- England v Australia, 3rd Ashes Test, Old Trafford, 1st day
Clarke steady amid DRS grumblings
Live scorecard and ball-by-ball details
Steve Smith was a beneficiary of the vagaries of the DRS and umpiring judgment just as Usman Khawaja had been a most unfortunate victim as Australia pushed on to their strongest batting display of the Investec Ashes so far. Granted a sound platform by Chris Rogers' sparkling 84, the captain Michael Clarke drove himself through a patchy start to be unbeaten on 55 at tea.
He was accompanied by a fortunate Smith, who twice survived England decision reviews by narrow margins, the first an lbw to Graeme Swann - very marginally umpire's call on hitting leg stump - and the second a caught behind appeal by James Anderson that was denied on the same inflexible basis that had seen Khawaja given out. England's fielders looked as mystified by Smith's escapes as Australia had been at the moment of Khawaja's dismissal.
That verdict, reached by Tony Hill and upheld by Kumar Dharmasena. will serve mainly to batter the reputation of the serving umpires and the protocols of the DRS, which places a heavy weighting on the on-field umpire's initial call. Khawaja's exit enhanced Australia's sense of injustice in a series where the wide margin so far has been hurried along by numerous questionable decisions, a feeling that could only have subsided marginally following Smith's reprieves.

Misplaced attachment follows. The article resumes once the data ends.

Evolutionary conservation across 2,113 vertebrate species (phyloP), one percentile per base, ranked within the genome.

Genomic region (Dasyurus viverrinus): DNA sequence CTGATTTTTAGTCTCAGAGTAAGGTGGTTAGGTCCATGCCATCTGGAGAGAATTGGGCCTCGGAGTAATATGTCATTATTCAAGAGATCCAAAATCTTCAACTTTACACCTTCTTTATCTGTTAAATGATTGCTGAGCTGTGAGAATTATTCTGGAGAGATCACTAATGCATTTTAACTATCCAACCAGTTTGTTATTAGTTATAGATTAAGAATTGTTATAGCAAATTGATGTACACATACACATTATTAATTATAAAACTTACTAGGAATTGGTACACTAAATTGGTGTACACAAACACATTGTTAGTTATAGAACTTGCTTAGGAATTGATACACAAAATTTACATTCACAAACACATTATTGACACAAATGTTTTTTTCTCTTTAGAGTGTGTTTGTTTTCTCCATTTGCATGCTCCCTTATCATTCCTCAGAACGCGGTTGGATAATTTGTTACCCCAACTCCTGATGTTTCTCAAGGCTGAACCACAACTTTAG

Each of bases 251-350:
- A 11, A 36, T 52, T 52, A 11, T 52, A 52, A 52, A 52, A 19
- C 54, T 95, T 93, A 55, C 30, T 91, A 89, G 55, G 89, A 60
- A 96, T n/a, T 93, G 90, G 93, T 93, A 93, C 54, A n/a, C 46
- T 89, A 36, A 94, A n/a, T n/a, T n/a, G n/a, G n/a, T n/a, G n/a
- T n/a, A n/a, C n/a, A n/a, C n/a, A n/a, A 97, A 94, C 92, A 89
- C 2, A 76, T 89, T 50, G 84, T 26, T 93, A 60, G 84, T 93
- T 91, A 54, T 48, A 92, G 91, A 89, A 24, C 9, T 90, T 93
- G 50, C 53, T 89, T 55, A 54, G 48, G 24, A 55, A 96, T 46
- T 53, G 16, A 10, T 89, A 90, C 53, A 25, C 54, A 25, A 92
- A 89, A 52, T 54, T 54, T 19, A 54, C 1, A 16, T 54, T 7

It also removed some of the gloss from a wonderfully calm yet positive innings from Rogers, who essayed barely a single false shot while punching many good deliveries to the Old Trafford boundaries. His success has been a long time in coming, having waited until the age of 35 for a decent chance at Test cricket then endured a difficult Lord's match. He could not go on to three figures but had at least ensured Clarke had something to work with.
The Australians made three changes to the side humiliated by 347 runs at Lord's. Phillip Hughes was dropped for the return of David Warner in his new role as a middle order counterpuncher, while Mitchell Starc and Nathan Lyon replaced James Pattinson and Agar. The tourists thus omitted the authors of their two highest individual scores for this series.
By contrast England named an unchanged XI, resisting the temptation to include the extra spin of Monty Panesar or the height and pace of Chris Tremlett. Kevin Pietersen retained his place after proving he had recovered sufficiently from a calf strain. The Old Trafford pitch was dry but hard, offering some bounce to England's pace bowlers in addition to the spin expected for Swann.
James Anderson took the new ball at his home ground, though its reconfiguration in the middle and in the stands made it something of an unknown quantity for players on both sides. Watson collected a single and Rogers a boundary from the first over, a pattern that would be maintained throughout their partnership in conditions quickly revealed to be the most friendly for batsmen all series.